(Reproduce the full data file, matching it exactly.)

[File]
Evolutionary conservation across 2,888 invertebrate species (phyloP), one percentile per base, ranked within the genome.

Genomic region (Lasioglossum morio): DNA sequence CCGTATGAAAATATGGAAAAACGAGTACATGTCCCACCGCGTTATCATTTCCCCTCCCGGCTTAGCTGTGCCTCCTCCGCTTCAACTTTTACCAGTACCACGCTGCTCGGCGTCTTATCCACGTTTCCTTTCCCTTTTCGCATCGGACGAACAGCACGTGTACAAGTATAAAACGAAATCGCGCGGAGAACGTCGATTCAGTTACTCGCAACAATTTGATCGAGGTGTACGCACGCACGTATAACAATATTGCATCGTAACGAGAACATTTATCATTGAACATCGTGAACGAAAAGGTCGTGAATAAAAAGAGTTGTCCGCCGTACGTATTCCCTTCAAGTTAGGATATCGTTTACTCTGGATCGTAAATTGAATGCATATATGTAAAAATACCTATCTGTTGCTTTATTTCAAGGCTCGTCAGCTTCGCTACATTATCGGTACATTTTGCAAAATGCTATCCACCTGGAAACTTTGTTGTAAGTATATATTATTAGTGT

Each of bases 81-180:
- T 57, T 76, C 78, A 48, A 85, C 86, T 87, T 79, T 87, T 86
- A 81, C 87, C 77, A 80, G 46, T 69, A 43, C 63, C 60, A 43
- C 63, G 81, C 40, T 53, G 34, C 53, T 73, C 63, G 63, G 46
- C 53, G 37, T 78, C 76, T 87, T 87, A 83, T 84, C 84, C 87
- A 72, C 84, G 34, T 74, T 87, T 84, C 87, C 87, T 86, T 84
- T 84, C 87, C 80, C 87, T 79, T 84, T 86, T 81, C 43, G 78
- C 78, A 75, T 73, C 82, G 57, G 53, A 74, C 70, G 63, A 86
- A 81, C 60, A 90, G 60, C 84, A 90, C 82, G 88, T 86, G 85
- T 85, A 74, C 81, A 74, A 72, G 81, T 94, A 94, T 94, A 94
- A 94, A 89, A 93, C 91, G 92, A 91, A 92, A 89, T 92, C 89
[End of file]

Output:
Evolutionary conservation across 2,888 invertebrate species (phyloP), one percentile per base, ranked within the genome.

Genomic region (Lasioglossum morio): DNA sequence CCGTATGAAAATATGGAAAAACGAGTACATGTCCCACCGCGTTATCATTTCCCCTCCCGGCTTAGCTGTGCCTCCTCCGCTTCAACTTTTACCAGTACCACGCTGCTCGGCGTCTTATCCACGTTTCCTTTCCCTTTTCGCATCGGACGAACAGCACGTGTACAAGTATAAAACGAAATCGCGCGGAGAACGTCGATTCAGTTACTCGCAACAATTTGATCGAGGTGTACGCACGCACGTATAACAATATTGCATCGTAACGAGAACATTTATCATTGAACATCGTGAACGAAAAGGTCGTGAATAAAAAGAGTTGTCCGCCGTACGTATTCCCTTCAAGTTAGGATATCGTTTACTCTGGATCGTAAATTGAATGCATATATGTAAAAATACCTATCTGTTGCTTTATTTCAAGGCTCGTCAGCTTCGCTACATTATCGGTACATTTTGCAAAATGCTATCCACCTGGAAACTTTGTTGTAAGTATATATTATTAGTGT

Each of bases 81-180:
- T 57, T 76, C 78, A 48, A 85, C 86, T 87, T 79, T 87, T 86
- A 81, C 87, C 77, A 80, G 46, T 69, A 43, C 63, C 60, A 43
- C 63, G 81, C 40, T 53, G 34, C 53, T 73, C 63, G 63, G 46
- C 53, G 37, T 78, C 76, T 87, T 87, A 83, T 84, C 84, C 87
- A 72, C 84, G 34, T 74, T 87, T 84, C 87, C 87, T 86, T 84
- T 84, C 87, C 80, C 87, T 79, T 84, T 86, T 81, C 43, G 78
- C 78, A 75, T 73, C 82, G 57, G 53, A 74, C 70, G 63, A 86
- A 81, C 60, A 90, G 60, C 84, A 90, C 82, G 88, T 86, G 85
- T 85, A 74, C 81, A 74, A 72, G 81, T 94, A 94, T 94, A 94
- A 94, A 89, A 93, C 91, G 92, A 91, A 92, A 89, T 92, C 89